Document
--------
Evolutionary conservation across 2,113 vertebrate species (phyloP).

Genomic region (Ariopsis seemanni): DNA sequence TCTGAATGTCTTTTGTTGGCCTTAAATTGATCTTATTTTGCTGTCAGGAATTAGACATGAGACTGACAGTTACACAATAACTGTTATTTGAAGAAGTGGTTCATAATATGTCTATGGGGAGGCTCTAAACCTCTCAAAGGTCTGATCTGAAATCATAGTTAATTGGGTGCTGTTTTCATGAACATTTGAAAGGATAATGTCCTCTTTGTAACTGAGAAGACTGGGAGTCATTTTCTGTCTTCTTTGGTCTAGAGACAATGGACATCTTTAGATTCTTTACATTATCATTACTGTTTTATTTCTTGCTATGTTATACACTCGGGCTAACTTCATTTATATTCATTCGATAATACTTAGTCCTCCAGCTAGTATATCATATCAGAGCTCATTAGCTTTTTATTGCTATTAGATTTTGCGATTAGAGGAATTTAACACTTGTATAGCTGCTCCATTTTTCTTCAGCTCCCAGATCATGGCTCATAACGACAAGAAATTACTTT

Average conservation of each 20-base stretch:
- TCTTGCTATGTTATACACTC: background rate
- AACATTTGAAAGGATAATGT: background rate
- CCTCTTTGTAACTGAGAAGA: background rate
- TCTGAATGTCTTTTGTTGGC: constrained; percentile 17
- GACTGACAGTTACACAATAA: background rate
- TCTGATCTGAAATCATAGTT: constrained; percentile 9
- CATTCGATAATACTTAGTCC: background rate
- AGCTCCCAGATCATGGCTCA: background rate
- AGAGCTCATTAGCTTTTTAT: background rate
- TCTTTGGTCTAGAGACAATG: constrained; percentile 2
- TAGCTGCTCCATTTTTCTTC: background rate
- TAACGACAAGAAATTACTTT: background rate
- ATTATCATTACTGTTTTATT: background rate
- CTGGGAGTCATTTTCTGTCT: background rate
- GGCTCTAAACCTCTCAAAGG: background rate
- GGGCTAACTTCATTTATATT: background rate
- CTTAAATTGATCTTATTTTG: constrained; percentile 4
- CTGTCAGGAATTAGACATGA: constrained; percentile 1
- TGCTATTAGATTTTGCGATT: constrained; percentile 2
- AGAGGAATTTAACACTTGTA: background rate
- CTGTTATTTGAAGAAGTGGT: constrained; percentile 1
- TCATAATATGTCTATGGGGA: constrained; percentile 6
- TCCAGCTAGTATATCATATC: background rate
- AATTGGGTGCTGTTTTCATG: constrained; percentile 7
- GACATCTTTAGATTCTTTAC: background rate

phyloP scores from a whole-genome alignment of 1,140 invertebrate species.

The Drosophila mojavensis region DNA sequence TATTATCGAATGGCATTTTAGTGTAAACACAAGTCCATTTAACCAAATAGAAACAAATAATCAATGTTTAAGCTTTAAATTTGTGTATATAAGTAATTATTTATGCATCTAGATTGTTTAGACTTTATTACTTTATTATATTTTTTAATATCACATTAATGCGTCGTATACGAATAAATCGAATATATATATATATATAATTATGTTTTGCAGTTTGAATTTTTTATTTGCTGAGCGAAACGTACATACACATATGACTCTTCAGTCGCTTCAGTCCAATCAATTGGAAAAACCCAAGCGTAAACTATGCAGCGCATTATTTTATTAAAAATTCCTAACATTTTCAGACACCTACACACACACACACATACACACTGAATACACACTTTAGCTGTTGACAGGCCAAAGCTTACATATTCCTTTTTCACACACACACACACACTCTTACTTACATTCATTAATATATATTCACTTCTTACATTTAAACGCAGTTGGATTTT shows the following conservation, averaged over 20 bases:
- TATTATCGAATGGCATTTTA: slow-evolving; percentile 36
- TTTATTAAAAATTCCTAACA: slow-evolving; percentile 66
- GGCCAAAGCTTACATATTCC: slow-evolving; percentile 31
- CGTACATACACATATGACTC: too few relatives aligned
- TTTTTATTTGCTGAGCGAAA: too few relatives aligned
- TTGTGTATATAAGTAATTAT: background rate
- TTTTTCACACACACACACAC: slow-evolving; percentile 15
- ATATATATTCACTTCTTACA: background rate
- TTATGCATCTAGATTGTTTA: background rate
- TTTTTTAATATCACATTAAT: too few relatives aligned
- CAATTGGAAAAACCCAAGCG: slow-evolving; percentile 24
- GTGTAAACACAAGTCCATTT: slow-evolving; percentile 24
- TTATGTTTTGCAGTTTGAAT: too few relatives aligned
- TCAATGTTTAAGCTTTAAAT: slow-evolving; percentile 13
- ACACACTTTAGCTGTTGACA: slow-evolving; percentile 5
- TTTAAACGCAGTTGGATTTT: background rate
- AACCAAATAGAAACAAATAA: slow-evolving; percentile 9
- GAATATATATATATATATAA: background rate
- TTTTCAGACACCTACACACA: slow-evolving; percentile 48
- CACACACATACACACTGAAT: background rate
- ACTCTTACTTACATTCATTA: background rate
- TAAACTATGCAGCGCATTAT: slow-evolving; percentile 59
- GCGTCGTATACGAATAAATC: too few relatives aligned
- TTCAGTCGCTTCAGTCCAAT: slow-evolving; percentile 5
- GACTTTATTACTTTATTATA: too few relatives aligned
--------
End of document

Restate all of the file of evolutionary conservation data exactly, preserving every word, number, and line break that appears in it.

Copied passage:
Evolutionary conservation across 2,113 vertebrate species (phyloP).

Genomic region (Ariopsis seemanni): DNA sequence TCTGAATGTCTTTTGTTGGCCTTAAATTGATCTTATTTTGCTGTCAGGAATTAGACATGAGACTGACAGTTACACAATAACTGTTATTTGAAGAAGTGGTTCATAATATGTCTATGGGGAGGCTCTAAACCTCTCAAAGGTCTGATCTGAAATCATAGTTAATTGGGTGCTGTTTTCATGAACATTTGAAAGGATAATGTCCTCTTTGTAACTGAGAAGACTGGGAGTCATTTTCTGTCTTCTTTGGTCTAGAGACAATGGACATCTTTAGATTCTTTACATTATCATTACTGTTTTATTTCTTGCTATGTTATACACTCGGGCTAACTTCATTTATATTCATTCGATAATACTTAGTCCTCCAGCTAGTATATCATATCAGAGCTCATTAGCTTTTTATTGCTATTAGATTTTGCGATTAGAGGAATTTAACACTTGTATAGCTGCTCCATTTTTCTTCAGCTCCCAGATCATGGCTCATAACGACAAGAAATTACTTT

Average conservation of each 20-base stretch:
- TCTTGCTATGTTATACACTC: background rate
- AACATTTGAAAGGATAATGT: background rate
- CCTCTTTGTAACTGAGAAGA: background rate
- TCTGAATGTCTTTTGTTGGC: constrained; percentile 17
- GACTGACAGTTACACAATAA: background rate
- TCTGATCTGAAATCATAGTT: constrained; percentile 9
- CATTCGATAATACTTAGTCC: background rate
- AGCTCCCAGATCATGGCTCA: background rate
- AGAGCTCATTAGCTTTTTAT: background rate
- TCTTTGGTCTAGAGACAATG: constrained; percentile 2
- TAGCTGCTCCATTTTTCTTC: background rate
- TAACGACAAGAAATTACTTT: background rate
- ATTATCATTACTGTTTTATT: background rate
- CTGGGAGTCATTTTCTGTCT: background rate
- GGCTCTAAACCTCTCAAAGG: background rate
- GGGCTAACTTCATTTATATT: background rate
- CTTAAATTGATCTTATTTTG: constrained; percentile 4
- CTGTCAGGAATTAGACATGA: constrained; percentile 1
- TGCTATTAGATTTTGCGATT: constrained; percentile 2
- AGAGGAATTTAACACTTGTA: background rate
- CTGTTATTTGAAGAAGTGGT: constrained; percentile 1
- TCATAATATGTCTATGGGGA: constrained; percentile 6
- TCCAGCTAGTATATCATATC: background rate
- AATTGGGTGCTGTTTTCATG: constrained; percentile 7
- GACATCTTTAGATTCTTTAC: background rate

phyloP scores from a whole-genome alignment of 1,140 invertebrate species.

The Drosophila mojavensis region DNA sequence TATTATCGAATGGCATTTTAGTGTAAACACAAGTCCATTTAACCAAATAGAAACAAATAATCAATGTTTAAGCTTTAAATTTGTGTATATAAGTAATTATTTATGCATCTAGATTGTTTAGACTTTATTACTTTATTATATTTTTTAATATCACATTAATGCGTCGTATACGAATAAATCGAATATATATATATATATAATTATGTTTTGCAGTTTGAATTTTTTATTTGCTGAGCGAAACGTACATACACATATGACTCTTCAGTCGCTTCAGTCCAATCAATTGGAAAAACCCAAGCGTAAACTATGCAGCGCATTATTTTATTAAAAATTCCTAACATTTTCAGACACCTACACACACACACACATACACACTGAATACACACTTTAGCTGTTGACAGGCCAAAGCTTACATATTCCTTTTTCACACACACACACACACTCTTACTTACATTCATTAATATATATTCACTTCTTACATTTAAACGCAGTTGGATTTT shows the following conservation, averaged over 20 bases:
- TATTATCGAATGGCATTTTA: slow-evolving; percentile 36
- TTTATTAAAAATTCCTAACA: slow-evolving; percentile 66
- GGCCAAAGCTTACATATTCC: slow-evolving; percentile 31
- CGTACATACACATATGACTC: too few relatives aligned
- TTTTTATTTGCTGAGCGAAA: too few relatives aligned
- TTGTGTATATAAGTAATTAT: background rate
- TTTTTCACACACACACACAC: slow-evolving; percentile 15
- ATATATATTCACTTCTTACA: background rate
- TTATGCATCTAGATTGTTTA: background rate
- TTTTTTAATATCACATTAAT: too few relatives aligned
- CAATTGGAAAAACCCAAGCG: slow-evolving; percentile 24
- GTGTAAACACAAGTCCATTT: slow-evolving; percentile 24
- TTATGTTTTGCAGTTTGAAT: too few relatives aligned
- TCAATGTTTAAGCTTTAAAT: slow-evolving; percentile 13
- ACACACTTTAGCTGTTGACA: slow-evolving; percentile 5
- TTTAAACGCAGTTGGATTTT: background rate
- AACCAAATAGAAACAAATAA: slow-evolving; percentile 9
- GAATATATATATATATATAA: background rate
- TTTTCAGACACCTACACACA: slow-evolving; percentile 48
- CACACACATACACACTGAAT: background rate
- ACTCTTACTTACATTCATTA: background rate
- TAAACTATGCAGCGCATTAT: slow-evolving; percentile 59
- GCGTCGTATACGAATAAATC: too few relatives aligned
- TTCAGTCGCTTCAGTCCAAT: slow-evolving; percentile 5
- GACTTTATTACTTTATTATA: too few relatives aligned